Although retail has always been a tough industry, the competition has gotten even tougher over the course of the last decade. Traditional retail business models are dissolving, traditional outbound methods are now outdated and with the rise of the internet came the rise in online shopping. Survival depends on a satisfying customer service. Not to mention, as if Amazon.com wasn’t already hard to compete with, customers expect the same level of service that they receive from the leading shopping site… and they’ll go elsewhere if they don’t get it.

3. Consumers expect personalization.

Consumers not only want, but expect a personalized experience. They expect retailers to know their preferences and interests. A recent Infosys survey reported that 78 percent of consumers are more likely to be a repeat customer if a retailer provides them with targeted, personalized offers. Failing to provide this personalization will have the opposite result: the CMO Council reported that more than half of U.S. and Canadian consumers consider ending their loyalties to retailers who do not give tailored, relevant offers.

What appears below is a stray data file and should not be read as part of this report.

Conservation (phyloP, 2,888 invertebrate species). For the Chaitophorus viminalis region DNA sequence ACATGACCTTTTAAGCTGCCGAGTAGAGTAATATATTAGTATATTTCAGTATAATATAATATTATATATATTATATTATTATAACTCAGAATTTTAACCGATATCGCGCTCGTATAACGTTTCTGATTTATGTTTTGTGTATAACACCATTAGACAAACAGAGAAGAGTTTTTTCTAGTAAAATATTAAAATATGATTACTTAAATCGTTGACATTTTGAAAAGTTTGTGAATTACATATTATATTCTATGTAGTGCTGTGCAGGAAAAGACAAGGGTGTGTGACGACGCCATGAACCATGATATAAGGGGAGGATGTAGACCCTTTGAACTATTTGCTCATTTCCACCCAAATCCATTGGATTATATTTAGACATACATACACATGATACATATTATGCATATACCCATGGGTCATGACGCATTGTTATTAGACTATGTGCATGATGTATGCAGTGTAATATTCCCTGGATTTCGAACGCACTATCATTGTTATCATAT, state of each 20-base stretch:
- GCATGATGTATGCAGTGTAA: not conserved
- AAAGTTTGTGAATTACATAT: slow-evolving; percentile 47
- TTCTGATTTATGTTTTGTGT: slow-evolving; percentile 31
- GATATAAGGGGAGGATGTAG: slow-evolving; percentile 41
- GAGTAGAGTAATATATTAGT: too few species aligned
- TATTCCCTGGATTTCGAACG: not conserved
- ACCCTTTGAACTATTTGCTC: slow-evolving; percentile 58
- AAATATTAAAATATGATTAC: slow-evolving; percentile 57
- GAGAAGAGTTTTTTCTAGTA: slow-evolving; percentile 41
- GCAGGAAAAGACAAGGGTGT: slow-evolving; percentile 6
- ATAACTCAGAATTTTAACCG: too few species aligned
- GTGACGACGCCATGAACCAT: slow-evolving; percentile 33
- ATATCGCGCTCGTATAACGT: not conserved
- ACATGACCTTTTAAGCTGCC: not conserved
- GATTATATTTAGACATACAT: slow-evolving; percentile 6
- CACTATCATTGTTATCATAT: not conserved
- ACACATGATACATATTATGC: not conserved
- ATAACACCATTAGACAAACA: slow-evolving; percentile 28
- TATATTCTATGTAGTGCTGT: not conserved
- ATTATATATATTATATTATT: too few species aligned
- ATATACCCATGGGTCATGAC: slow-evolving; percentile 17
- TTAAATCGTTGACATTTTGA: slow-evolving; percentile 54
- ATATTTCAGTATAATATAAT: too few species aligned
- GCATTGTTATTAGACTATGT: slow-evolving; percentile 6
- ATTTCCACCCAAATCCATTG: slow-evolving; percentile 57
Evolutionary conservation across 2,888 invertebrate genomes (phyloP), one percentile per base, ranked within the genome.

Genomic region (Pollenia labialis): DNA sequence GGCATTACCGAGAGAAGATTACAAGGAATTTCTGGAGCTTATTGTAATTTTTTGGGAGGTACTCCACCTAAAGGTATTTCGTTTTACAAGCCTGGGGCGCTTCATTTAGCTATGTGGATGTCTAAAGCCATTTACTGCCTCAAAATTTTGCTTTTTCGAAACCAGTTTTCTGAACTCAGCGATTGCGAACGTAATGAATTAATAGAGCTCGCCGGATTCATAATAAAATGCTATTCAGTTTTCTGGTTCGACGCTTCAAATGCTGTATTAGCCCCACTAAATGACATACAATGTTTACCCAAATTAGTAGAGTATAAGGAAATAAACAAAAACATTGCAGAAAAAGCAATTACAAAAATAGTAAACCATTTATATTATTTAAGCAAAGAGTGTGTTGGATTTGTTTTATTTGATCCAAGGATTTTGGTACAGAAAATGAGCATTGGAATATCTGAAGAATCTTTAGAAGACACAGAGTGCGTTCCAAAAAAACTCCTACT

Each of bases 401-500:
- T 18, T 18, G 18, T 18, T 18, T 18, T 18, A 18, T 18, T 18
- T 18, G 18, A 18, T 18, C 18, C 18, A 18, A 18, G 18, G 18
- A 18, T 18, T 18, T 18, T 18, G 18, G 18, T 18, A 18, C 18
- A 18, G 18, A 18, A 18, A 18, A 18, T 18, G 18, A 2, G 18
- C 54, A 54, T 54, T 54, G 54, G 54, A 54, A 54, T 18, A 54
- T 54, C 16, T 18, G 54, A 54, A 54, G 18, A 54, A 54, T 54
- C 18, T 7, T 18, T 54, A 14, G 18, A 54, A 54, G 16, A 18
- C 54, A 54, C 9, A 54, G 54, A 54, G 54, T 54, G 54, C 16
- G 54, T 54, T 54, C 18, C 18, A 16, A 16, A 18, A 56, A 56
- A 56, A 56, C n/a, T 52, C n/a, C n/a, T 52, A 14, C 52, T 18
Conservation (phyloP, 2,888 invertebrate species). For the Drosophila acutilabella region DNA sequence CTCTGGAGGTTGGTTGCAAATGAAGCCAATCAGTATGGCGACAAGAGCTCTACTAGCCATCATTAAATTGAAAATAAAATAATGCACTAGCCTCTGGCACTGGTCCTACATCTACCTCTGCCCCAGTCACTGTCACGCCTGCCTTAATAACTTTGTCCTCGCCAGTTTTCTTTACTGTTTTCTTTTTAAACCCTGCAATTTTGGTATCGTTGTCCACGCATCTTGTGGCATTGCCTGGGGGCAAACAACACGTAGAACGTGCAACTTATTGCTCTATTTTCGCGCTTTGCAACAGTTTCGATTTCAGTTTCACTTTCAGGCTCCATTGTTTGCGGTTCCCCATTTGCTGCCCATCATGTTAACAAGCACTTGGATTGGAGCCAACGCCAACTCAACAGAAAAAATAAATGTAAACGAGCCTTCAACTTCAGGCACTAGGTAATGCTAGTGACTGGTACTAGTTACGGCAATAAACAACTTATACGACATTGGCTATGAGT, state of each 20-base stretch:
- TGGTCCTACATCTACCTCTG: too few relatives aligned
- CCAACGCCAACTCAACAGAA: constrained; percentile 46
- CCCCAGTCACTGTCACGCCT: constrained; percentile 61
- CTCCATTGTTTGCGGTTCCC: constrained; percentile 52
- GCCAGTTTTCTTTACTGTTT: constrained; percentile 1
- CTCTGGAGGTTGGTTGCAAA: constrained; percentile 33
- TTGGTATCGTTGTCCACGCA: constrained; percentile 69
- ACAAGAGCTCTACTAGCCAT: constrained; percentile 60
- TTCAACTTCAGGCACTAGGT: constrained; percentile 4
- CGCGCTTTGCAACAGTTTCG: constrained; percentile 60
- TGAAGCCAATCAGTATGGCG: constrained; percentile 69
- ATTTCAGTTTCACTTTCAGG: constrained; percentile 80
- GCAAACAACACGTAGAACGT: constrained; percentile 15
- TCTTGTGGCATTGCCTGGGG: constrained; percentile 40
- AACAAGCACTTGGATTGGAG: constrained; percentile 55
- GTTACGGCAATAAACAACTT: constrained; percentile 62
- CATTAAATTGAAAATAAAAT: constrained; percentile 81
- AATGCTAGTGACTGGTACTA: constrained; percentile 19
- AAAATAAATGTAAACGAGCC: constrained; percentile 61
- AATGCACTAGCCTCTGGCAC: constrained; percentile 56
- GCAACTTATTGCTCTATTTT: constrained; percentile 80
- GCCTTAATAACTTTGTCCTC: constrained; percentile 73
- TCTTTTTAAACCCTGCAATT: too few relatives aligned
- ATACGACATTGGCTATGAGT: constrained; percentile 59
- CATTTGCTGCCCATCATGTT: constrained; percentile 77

And they’re willing to pay for it, too. According to a RightNow Customer Impact Report, 86 percent of consumers will pay up to 25 percent more for a better customer experience.

The bottom line is – whether it’s greeting customers as they enter your store, sending personalized emails, tailoring deals based on previous purchase behavior or a “recommended products” section – personalization promotes customer loyalty. And loyalty is just as valuable (if not more) as attracting new customers. The retail industry requires that store employees keep their existing customer base satisfied, or else their foundation will crumble.

4. There is a wealth of customer-related knowledge to be had.

Business analytics have made it so that consumers can expect retailers to know what they want without even telling them. Consumers now know that modern retailers have that capability. To meet their growing expectations, it’s up to you to take advantage of recent online and in-store transactions and other interactions. Consumers aren’t creeped out by your ability to collect this information – they encourage it so that you are able to offer them the things they are interested in.